Later, in a statement, Ms Paterson apologised for “any distress this situation may have caused the family” and said she had reached out to the treating doctor, staff and family to “better understand” what occurred.

“Individual consultation costs in this instance were at the doctor’s discretion,” she said.

The exterior of the Clare Hospital emergency department

Clare Hospital is one of a number of regional SA hospitals staffed by private doctors.(ABC News)

Clare general practitioner Dr Gerry Considine told ABC Radio Adelaide that smaller regional public hospitals were often staffed by private doctors who billed Medicare, meaning patients may need to pay a gap fee.

“It’s actually the state of play across a lot of our small rural hospitals that, yes they are funded by the state government and they are public hospitals, but the GPs that work there, the staff, the ED service, and the inpatient service are not funded by the government to provide that particular service,” Dr Considine said.

“The doctor is actually entitled to not charge a fee, we can bulk-bill a patient if we see fit.”

Dr Considine said he would not turn away a child as long as the parent was “aware there may be a fee”, which could be paid on the day or later.

“I’d be advocating for kids to be seen, it’s a big call for a parent to bring their child to the hospital, so we don’t want children or parents to feel like they can’t be seen,” he said.

“But it does highlight that the state government does not fund GPs to sit in an ED and see whoever comes, that’s true in some of the bigger hospitals, but not smaller places like Clare.”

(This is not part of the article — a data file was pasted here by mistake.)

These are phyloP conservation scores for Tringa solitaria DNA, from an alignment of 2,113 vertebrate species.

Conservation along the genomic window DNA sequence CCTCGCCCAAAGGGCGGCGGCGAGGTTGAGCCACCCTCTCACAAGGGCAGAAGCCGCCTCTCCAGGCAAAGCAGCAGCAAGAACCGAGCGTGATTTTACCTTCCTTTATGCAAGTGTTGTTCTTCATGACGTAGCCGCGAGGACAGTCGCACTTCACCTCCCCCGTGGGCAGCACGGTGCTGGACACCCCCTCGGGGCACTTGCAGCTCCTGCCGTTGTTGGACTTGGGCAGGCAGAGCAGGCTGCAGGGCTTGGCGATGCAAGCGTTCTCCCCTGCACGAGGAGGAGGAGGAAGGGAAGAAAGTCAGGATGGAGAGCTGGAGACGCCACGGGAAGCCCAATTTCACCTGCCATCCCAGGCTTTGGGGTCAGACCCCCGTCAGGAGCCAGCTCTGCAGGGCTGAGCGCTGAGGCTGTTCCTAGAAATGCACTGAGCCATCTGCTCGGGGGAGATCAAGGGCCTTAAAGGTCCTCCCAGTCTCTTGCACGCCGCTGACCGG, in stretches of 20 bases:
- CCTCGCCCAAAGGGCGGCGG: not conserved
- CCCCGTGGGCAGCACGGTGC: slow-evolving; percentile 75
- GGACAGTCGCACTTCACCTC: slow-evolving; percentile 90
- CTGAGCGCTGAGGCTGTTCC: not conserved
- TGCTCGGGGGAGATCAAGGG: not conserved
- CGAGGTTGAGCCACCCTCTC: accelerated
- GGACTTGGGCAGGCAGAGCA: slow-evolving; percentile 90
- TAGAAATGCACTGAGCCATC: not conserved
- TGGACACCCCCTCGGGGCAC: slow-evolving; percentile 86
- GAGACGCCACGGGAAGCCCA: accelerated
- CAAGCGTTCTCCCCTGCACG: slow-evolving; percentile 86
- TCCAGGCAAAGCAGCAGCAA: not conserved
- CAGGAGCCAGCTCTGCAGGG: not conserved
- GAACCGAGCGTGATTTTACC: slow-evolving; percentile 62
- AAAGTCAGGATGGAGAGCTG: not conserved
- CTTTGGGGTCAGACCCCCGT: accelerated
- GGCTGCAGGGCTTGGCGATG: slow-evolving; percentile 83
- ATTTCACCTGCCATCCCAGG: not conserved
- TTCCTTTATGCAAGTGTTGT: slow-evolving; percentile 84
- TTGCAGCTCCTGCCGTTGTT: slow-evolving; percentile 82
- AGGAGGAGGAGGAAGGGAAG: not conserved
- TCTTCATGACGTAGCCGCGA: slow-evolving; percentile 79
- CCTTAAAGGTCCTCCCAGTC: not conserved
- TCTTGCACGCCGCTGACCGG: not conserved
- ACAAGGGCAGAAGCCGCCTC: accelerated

He said the South Australian government should re-consider its approach to funding for rural hospitals and how to better support GPs in regional areas.

“We really want to see general practice in the country, and that hospital work, really well recognised by both state and federal government so we don’t have this sort of thing happening,” he said.

A woman with blonde hair and blue blazer sits in office.

Penny Pratt says she thinks the government needs to invest more money into regional health.(ABC News: Isabella Carbone)

Member for Frome and opposition spokesperson for regional health services Penny Pratt said she would like to see the government re-think how it funded regional hospitals.

“I think we need to say the state government has got its priorities wrong when it comes to how it funds country hospitals,” she said.

Ms Pratt said regional hospitals played an important role in reducing extra strain on the city hospital system.

Health Minister Chis Picton said Charlie’s case was being “fully investigated” by the YNLHN.

“We recognise that we do need to improve the model of regional medical workforce, which is why we’re introducing the ‘single employer model’ for training our next generation of GPs across the state,” Mc Picton said.

He said that model had been working successfully in the Riverland, leading to an increase in the number of doctors in that area.